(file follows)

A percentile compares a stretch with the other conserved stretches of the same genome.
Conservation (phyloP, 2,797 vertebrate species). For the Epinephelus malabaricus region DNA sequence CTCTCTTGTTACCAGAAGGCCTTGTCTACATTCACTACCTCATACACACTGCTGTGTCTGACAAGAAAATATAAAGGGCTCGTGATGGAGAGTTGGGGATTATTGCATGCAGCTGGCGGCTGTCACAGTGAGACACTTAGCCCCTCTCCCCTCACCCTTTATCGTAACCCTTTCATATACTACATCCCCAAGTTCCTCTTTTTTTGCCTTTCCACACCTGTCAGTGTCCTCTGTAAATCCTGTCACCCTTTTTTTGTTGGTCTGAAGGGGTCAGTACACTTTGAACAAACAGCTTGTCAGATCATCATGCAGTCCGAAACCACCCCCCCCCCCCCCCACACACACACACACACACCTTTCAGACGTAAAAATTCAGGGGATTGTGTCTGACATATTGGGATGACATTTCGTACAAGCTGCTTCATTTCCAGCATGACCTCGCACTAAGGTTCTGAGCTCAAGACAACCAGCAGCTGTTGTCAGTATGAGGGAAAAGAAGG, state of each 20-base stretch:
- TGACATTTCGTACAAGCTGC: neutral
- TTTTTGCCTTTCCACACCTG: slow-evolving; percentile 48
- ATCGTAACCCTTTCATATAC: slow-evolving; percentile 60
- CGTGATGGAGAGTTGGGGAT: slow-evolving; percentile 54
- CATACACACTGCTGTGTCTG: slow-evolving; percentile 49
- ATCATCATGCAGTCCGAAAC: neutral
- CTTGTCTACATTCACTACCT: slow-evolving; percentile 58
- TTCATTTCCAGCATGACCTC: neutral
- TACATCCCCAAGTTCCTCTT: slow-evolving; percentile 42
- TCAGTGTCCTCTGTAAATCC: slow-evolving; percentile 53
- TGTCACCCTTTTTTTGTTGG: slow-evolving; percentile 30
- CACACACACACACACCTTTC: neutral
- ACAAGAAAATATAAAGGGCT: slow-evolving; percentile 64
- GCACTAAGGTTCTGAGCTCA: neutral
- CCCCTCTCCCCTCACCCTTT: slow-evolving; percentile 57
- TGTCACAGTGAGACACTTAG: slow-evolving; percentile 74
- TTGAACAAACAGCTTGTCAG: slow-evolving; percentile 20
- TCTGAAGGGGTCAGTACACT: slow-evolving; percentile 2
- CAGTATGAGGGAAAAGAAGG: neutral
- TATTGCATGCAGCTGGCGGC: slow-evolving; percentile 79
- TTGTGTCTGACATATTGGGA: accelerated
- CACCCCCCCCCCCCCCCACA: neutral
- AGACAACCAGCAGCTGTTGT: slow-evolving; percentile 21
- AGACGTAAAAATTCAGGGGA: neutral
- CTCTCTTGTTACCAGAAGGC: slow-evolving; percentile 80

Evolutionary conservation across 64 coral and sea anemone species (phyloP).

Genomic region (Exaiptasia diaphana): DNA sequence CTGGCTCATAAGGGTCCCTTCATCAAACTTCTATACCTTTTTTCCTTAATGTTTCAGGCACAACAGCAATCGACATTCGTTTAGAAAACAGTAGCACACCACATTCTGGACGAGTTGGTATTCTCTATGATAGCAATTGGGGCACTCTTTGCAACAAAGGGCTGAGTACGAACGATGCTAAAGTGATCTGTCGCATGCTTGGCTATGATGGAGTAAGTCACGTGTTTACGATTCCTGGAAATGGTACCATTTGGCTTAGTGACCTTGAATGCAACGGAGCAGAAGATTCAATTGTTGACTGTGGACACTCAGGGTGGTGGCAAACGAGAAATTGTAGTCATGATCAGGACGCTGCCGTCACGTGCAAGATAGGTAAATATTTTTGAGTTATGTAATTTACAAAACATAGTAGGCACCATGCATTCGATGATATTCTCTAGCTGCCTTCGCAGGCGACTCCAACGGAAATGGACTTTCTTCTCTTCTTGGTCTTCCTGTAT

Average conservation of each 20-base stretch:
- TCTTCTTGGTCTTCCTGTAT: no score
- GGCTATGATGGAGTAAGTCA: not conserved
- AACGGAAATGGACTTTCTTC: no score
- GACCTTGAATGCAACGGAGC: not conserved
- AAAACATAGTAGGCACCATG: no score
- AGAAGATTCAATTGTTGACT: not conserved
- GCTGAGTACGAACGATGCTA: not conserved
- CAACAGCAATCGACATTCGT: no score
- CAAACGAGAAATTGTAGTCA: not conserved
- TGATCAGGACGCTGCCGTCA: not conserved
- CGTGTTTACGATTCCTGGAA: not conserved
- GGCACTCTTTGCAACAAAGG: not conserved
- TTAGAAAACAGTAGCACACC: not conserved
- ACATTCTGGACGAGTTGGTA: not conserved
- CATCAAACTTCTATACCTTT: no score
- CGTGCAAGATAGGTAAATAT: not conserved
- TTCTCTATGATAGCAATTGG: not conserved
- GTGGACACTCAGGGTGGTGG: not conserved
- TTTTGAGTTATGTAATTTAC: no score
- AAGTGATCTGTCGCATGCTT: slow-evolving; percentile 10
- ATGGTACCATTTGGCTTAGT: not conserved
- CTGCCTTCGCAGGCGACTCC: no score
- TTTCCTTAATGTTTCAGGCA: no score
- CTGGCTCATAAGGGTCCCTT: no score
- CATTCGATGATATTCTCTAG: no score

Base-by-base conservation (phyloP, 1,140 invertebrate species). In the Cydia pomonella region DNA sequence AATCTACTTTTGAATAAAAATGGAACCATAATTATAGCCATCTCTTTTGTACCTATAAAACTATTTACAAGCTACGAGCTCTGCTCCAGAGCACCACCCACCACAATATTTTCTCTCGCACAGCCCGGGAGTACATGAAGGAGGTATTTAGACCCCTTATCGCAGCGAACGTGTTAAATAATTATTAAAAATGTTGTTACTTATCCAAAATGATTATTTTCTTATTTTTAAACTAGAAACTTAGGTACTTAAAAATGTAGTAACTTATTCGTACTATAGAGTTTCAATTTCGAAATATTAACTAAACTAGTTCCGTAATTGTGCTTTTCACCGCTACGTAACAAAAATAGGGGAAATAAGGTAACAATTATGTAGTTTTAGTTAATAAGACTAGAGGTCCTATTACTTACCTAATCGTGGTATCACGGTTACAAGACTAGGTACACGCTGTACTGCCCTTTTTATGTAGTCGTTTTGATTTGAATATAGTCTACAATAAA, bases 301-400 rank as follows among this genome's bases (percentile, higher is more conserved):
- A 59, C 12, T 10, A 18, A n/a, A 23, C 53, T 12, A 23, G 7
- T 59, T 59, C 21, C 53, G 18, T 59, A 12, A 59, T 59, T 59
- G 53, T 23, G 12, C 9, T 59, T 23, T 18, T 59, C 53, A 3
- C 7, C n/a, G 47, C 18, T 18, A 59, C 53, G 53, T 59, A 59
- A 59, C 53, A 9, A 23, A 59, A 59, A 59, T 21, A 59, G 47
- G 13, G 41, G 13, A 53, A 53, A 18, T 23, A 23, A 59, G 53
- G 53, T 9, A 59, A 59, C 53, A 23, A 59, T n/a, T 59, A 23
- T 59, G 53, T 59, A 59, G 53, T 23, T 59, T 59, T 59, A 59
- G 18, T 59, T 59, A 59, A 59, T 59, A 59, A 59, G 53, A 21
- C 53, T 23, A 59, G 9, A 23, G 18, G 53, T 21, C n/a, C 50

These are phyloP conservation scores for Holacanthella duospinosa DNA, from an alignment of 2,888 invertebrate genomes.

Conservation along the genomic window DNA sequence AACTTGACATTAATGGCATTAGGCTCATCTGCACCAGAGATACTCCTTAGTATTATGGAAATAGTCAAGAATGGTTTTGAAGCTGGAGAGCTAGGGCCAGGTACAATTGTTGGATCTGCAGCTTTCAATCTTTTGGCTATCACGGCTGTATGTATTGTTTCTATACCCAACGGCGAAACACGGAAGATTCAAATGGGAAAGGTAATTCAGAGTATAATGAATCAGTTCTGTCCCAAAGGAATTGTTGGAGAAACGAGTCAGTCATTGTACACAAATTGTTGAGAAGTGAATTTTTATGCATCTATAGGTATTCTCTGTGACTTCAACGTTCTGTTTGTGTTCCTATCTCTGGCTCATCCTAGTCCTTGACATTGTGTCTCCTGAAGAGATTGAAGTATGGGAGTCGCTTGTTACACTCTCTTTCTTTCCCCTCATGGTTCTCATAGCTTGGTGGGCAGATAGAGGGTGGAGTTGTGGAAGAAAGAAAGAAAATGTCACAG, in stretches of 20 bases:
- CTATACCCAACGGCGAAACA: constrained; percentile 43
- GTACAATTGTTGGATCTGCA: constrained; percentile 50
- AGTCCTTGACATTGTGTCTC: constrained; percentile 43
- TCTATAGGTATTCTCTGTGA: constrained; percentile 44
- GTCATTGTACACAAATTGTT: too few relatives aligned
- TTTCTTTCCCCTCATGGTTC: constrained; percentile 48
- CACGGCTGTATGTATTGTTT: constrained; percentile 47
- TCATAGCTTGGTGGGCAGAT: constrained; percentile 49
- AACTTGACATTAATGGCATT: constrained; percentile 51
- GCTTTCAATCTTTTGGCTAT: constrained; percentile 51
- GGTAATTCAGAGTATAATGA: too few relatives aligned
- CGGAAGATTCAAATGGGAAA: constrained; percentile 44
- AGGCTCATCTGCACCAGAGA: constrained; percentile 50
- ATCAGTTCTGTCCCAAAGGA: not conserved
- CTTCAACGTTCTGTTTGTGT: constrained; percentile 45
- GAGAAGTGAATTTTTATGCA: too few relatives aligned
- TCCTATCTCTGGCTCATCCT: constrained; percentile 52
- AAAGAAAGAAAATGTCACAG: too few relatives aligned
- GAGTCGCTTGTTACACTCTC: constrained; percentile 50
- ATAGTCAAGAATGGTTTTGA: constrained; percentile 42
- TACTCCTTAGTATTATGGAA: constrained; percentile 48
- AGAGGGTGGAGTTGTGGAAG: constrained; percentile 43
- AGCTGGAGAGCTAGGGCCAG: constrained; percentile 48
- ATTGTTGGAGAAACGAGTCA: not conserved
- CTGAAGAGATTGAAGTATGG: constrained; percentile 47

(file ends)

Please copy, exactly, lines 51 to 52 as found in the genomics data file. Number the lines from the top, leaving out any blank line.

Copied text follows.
- ATGGTACCATTTGGCTTAGT: not conserved
- CTGCCTTCGCAGGCGACTCC: no score